AZT-based antiretroviral therapy is
associated with lower increases in CD4 cell counts than other HIV treatment
regimens, according to a study published in the online edition of AIDS.
immunological outcomes in over 72,000 people starting first-line treatment in
southern Africa. People taking AZT (zidovudine, Retrovir and various generic versions) had significantly lower increases in CD4
cell counts one and five years after initiating therapy, and were also more
likely to remain severely immunosuppressed than individuals taking an alternative
World Health Organization (WHO) guidelines
for first-line antiretroviral therapy in resource-limited settings recommend
that treatment should be based on nucleoside/nucleotide reverse transcriptase
inhibitor (NRTI) backbones of AZT and 3TC (lamivudine, Epivir), or tenofovir (Viread) and 3TC.
It is well known that AZT is associated
with an increased risk of a range of long-term side-effects, especially
anaemia. Some studies have also shown that people treated with AZT have
smaller increases in CD4 cell count compared to individuals taking alternative
NRTIs. However, these studies were small and had short duration of follow-up.
Viral load monitoring is not routinely
available in many resource-poor countries. This means that decisions regarding
switching to second-line HIV treatment regimens are made after considering
clinical symptoms and immunological data.
If AZT is associated with an impaired CD4
cell count, it could mean that some people are changing their treatment
An international team of investigators
therefore examined changes in the CD4 cell counts of 72,500 people starting
first-line HIV therapy in Botswana, Lesotho, South Africa and Zambia. They
compared immunological restoration one and five years after the initiation of
treatment between individuals treated with AZT and those taking an alternative
NRTI. The association between AZT therapy and the persistence of severe immune
suppression (a CD4 cell count below 100 cells/mm3) after one year of
treatment was also explored.
“Our study is unique regarding its size and
length of follow-up,” comment the investigators. “It involved a large number of
patients from a wide range of settings in southern Africa and described
immunological recovery over five years after the initiation of ART.”
Just over a quarter (27%) of people started treatment that included AZT. The median baseline CD4 cell count was
134 cells/mm3; median baseline haemoglobin was 11.3 g/dl; 60% of
participants were female; and the median age was 36 years.
There were significant baseline differences
between the AZT-treated individuals and those taking alternative drugs. Participants
taking AZT had higher baseline CD4 cell counts (150 vs 128 cells/mm3,
p < 0.001) and higher baseline haemoglobin (12 vs 11 g/dl, p < 0.001) and
were less likely to be female (52 vs 63%, p < 0.001). Approximately a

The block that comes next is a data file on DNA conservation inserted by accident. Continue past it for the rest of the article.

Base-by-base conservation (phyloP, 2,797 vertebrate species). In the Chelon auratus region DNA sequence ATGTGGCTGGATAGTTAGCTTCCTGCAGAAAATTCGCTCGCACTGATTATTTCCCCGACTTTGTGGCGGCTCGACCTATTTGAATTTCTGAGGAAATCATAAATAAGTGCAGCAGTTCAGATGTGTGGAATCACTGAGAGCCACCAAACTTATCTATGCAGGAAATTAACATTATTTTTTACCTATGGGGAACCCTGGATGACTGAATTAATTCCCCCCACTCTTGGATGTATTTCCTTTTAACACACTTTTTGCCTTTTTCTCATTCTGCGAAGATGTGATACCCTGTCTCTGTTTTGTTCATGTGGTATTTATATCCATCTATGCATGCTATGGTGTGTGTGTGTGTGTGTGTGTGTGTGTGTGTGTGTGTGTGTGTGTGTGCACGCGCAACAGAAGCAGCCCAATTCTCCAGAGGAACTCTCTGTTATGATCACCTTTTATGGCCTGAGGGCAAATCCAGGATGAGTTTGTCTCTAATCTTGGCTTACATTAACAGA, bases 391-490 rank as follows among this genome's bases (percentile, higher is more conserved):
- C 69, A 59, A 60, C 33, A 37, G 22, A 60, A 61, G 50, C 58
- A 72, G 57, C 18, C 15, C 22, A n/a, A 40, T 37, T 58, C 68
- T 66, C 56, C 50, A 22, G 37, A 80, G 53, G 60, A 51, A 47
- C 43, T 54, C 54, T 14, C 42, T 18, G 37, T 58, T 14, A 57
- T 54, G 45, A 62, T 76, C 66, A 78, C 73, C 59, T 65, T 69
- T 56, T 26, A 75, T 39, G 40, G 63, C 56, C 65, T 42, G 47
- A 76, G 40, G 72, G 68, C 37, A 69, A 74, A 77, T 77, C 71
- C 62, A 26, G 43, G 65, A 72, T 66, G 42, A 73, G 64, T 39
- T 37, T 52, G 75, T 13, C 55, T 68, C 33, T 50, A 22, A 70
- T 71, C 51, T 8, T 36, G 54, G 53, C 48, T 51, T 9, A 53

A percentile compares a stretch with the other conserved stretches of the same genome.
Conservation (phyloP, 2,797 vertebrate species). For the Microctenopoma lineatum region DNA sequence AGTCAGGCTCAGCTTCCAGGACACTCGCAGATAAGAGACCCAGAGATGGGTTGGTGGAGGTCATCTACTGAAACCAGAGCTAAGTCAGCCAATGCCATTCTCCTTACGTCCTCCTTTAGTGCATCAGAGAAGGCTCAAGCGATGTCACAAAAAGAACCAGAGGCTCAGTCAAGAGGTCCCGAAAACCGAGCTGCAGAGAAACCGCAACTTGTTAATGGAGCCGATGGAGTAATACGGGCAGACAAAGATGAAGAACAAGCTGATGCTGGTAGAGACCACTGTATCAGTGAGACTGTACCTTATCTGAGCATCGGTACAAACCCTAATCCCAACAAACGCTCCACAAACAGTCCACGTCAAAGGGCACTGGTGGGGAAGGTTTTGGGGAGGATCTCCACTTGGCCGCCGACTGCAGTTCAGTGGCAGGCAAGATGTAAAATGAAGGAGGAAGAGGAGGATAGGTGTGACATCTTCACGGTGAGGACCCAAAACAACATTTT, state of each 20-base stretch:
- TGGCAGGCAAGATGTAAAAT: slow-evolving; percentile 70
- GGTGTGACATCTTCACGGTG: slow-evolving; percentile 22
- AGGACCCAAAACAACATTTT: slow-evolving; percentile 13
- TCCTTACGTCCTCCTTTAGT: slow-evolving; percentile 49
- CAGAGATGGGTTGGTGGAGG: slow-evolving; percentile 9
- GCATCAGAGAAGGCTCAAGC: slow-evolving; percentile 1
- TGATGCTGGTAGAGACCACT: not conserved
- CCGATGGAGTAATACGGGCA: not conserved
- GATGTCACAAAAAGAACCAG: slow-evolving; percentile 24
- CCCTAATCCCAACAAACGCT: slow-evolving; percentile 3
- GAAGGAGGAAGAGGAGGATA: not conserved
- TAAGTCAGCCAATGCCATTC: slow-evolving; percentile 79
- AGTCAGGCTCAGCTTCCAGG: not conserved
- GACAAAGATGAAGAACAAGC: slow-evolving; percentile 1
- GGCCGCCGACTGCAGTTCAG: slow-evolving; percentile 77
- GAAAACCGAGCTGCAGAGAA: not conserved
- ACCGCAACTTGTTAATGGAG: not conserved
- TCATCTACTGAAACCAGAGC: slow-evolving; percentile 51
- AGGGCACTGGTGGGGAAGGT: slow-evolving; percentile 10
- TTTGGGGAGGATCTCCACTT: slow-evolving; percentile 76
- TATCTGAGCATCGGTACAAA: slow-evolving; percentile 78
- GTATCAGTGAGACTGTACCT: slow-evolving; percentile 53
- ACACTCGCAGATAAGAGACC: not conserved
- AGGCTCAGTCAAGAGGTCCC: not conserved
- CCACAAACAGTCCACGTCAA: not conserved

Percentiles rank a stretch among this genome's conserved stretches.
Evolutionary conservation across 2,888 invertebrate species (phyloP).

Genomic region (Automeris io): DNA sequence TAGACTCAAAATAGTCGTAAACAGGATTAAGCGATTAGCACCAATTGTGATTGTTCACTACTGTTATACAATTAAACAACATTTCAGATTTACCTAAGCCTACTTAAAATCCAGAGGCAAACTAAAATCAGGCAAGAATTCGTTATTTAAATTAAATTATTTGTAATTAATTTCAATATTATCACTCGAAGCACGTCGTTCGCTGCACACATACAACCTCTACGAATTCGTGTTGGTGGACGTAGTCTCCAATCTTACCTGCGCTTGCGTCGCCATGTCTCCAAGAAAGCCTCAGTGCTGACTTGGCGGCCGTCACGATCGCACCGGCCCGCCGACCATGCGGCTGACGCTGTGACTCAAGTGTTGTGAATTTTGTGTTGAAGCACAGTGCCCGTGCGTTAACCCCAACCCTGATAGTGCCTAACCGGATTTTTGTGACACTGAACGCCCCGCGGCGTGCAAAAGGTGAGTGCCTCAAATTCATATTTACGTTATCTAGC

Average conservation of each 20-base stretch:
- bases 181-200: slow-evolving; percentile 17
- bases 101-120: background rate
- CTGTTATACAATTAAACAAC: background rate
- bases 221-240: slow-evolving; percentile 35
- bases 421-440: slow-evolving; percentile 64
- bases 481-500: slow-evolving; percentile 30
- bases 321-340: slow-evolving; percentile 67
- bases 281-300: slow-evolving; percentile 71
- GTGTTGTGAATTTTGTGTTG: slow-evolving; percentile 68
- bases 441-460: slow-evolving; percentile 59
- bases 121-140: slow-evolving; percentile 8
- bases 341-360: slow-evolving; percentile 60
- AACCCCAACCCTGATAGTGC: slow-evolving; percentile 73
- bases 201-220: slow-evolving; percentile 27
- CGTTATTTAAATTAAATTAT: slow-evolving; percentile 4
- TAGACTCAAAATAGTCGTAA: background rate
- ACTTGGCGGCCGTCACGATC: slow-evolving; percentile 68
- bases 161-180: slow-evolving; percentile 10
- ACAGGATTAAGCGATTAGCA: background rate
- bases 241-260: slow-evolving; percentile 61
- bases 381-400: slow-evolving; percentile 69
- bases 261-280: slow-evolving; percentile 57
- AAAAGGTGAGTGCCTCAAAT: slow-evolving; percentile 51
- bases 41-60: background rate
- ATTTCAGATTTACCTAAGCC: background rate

third of participants starting treatment with AZT received virological monitoring
during follow-up, compared to 39% of individuals taking an alternative drug (p
< 0. 001).
Total follow-up time was 35,000 and 68,400
person-years for the AZT and non-AZT groups, respectively.
For most of the first year of treatment,
CD4 cell gains were similar between the two groups.
Differences soon emerged. After one and
five years of therapy, participants on AZT had estimated CD4 cell counts of 301
cells/mm3 and 386 cells/mm3, while those not taking AZT
had counts at these time points of 317 cells/mm3 and 442 cells/mm3.
The difference between the two treatment
groups was most pronounced for participants who started therapy when their CD4
cell count was below 100 cells/mm3, with participants taking AZT having
a count that was 66 cells/mm3 lower after five years compared to
individuals taking an alternative NRTI.
Viral load monitoring was available in
Botswana and South Africa. This showed that 39% of people taking AZT and 20%
of non-AZT participants had at least one detectable viral load result (0 <
Among people with a fully suppressed
viral load, the CD4 cell counts of AZT- and non-AZT-treated individuals were similar
after one year of treatment. However, by year five, there was a difference of
21 cells/mm3 favouring non-AZT drugs.
A total of 14,529 people started therapy
with a CD4 cell count below 100 cells/mm3. After one year of
treatment, 11% of participants taking AZT, compared to 8% of those taking an
alternative drug, still had a CD4 cell count below this level (p < 0.001). In
adjusted analysis, the investigators showed that people treated with AZT were
significantly more likely to experience severe impairment of immunological
recovery than individuals taking other first-line drugs (aOR = 1.40; 95% CI,
“The reasons for the association of AZT
with poor immunological recovery are poorly understood,” note the authors. “The
most likely explanation is related to the well-known bone marrow suppression
caused by AZT.”
They believe their results are significant
for two reasons. First, poor immunological recovery is associated with an
increased risk of serious illness and death. Second, “a CD4 cell count
persistently below 100 cells/mm3 is one of the criteria used to
diagnose immunological failure…many patients who remain under this threshold
during ART are switched to a PI-based regimen, despite possible virological
efficacy of the first-line regimen.”